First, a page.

Wall St. protests spread
New York (CNN) — The Occupy Wall Street protests are scheduled to go on Friday as the grassroots movement continues to grow, spread to other cities and grab the attention of the president.
President Barack Obama said Thursday that the demonstrators are giving a voice to those frustrated with the financial system as protests popped up in more than a dozen American cities.
Speaking at a White House news conference, Obama also defended the country’s financial sector, which appears to have taken the brunt of protester criticism, focusing on Wall Street and its regulators’ purported role in widening economic disparities.
“We have to have a strong, effective financial sector in order for us to grow,” the president said Thursday.
Vice President Joe Biden also weighed in, comparing the protesters to the origins of the tea party, a grassroots political movement that has advocated reductions in government spending and efforts to curb corruption.
“What is the core of that protest? And why is it increasing in terms of the people it’s attracting?” Biden asked rhetorically. “The core is the bargain has been breached with the American people.”
He added that “there’s a lot in common with the tea party.”
The two movements have drawn commentary from liberal and radical conservatives, who in both cases have said there is something fundamentally wrong with America’s financial and political systems.
Friday marks the 21st day of Occupy Wall Street protests, a series of grassroots demonstrations against income inequality, corporate greed and a list of other often loosely defined social ills.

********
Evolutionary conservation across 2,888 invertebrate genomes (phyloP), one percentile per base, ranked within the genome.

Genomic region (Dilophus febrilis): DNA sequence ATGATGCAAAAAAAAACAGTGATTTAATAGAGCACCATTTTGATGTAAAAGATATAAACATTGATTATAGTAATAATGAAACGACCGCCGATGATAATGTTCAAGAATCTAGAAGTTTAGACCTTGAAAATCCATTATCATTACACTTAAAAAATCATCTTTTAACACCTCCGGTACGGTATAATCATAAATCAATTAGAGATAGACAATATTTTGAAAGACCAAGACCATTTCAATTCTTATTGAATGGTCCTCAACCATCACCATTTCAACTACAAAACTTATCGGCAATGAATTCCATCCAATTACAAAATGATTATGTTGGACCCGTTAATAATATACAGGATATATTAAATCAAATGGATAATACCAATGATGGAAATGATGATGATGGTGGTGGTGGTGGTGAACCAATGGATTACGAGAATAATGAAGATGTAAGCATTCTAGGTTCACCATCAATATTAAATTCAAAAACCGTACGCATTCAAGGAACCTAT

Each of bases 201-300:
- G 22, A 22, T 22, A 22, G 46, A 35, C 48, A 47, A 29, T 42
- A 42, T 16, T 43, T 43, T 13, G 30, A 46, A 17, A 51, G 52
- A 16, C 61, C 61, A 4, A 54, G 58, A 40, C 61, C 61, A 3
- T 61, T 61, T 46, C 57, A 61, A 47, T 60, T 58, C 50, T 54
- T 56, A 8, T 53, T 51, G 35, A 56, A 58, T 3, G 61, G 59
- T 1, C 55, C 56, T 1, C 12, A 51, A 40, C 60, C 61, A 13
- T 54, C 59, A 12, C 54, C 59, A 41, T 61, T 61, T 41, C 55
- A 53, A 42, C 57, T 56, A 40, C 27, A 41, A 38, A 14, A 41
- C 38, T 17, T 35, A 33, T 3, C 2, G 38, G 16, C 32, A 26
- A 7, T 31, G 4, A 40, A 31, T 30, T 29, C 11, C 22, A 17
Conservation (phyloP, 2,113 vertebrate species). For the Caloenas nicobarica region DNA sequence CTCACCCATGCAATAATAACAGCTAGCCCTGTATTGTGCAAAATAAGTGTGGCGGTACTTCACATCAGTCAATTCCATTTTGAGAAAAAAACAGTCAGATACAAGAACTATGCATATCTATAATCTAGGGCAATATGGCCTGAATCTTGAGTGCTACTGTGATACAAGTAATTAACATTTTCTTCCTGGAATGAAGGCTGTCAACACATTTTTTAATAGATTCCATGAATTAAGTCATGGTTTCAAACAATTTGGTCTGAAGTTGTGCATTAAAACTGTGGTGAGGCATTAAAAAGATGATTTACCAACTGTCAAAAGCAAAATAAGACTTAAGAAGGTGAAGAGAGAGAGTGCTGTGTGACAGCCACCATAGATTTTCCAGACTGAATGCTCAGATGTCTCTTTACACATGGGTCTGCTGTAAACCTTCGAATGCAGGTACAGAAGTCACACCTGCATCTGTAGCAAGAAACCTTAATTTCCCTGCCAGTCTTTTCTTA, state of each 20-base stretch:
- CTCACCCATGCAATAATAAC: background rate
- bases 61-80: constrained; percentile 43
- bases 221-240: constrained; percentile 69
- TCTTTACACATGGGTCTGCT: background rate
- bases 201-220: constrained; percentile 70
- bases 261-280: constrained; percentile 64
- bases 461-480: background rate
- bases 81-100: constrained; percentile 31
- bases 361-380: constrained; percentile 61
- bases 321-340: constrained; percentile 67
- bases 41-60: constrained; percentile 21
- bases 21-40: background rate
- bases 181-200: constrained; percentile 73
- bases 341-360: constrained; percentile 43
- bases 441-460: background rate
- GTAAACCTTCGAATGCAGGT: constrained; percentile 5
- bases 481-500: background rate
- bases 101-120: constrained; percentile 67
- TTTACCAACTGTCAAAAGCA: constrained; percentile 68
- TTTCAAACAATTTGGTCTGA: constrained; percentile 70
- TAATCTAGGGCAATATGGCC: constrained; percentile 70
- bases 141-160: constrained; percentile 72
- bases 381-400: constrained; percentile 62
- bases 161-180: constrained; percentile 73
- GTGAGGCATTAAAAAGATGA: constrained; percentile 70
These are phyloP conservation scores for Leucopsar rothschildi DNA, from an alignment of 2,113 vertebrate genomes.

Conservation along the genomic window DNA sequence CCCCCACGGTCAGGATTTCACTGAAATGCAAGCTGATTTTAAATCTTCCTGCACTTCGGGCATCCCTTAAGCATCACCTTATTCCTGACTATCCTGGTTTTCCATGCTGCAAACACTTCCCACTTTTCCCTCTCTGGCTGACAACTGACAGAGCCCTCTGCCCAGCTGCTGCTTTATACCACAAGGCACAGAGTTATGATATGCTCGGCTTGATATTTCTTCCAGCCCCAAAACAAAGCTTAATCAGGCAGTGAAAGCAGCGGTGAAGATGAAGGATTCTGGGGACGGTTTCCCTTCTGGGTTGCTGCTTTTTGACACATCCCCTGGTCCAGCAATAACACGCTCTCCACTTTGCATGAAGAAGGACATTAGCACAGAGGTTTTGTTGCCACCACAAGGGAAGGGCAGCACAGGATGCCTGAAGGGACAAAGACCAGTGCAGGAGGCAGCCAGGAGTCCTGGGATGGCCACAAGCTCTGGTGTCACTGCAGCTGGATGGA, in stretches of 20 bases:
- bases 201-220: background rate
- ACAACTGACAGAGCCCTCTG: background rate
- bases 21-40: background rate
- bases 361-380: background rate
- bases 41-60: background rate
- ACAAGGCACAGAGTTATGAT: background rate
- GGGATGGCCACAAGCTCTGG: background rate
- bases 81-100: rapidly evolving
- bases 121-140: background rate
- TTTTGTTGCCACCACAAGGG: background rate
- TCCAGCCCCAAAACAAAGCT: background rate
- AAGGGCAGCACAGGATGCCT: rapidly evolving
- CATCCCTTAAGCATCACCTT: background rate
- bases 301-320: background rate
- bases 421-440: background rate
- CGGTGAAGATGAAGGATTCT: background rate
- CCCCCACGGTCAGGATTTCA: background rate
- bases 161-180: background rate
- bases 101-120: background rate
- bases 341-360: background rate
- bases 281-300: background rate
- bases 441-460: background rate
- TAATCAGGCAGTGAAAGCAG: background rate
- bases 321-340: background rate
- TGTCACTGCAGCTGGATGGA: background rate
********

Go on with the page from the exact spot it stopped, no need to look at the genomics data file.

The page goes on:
The movement started in New York and some of the protests there have been marred by scuffles with police.
New York authorities set up at least one vehicle checkpoint as police appeared in larger numbers throughout the financial district Thursday and established a perimeter around Zuccotti Park, which is considered a rallying point for the largely leaderless movement in that city.
“We hope that our message continues to resonate with everyone who has felt disenfranchised by the current state of our country,” said Tyler Combelic, a spokesman for the Occupy Wall Street group.
He said they plan to “continue the protest until the message reaches every house in the United States.”
The specifics of that message remains largely unclear.
There were similar gatherings in downtown Philadelphia near City Hall and the Texas cities of San Antonio, Austin, Houston and Dallas. More protests cropped up in Portland, Oregon; San Francisco, Seattle and Tampa, Florida.
Like-minded university students staged walkouts a day before on college campuses such as North Carolina State University and the University of Massachusetts-Amherst.
More demonstrations took place Thursday in Jersey City, New Jersey, and Los Angeles, where police say 10 people were arrested for trespassing on Bank of America property.
In the nation’s capital, a war protest on Thursday — scheduled the day before the 10-year anniversary of the U.S.-led invasion of Afghanistan — quickly turned their concerns to economics.
Several hundred set to demonstrate against wars in Iraq and Afghanistan also echoed the voices of protesters in other cities, even bringing their rally to the U.S. Chamber of Commerce building.
A day before, thousands marched in Lower Manhattan shouting slogans and waving placards as they meandered from Zuccotti Park to Foley Square near City Hall.
Social media sites such as Twitter seemed to be spurring similar protests elsewhere, though in vastly smaller numbers than those in New York. That includes dozens who gathered in Boston; Hartford, Connecticut; and Savannah, Georgia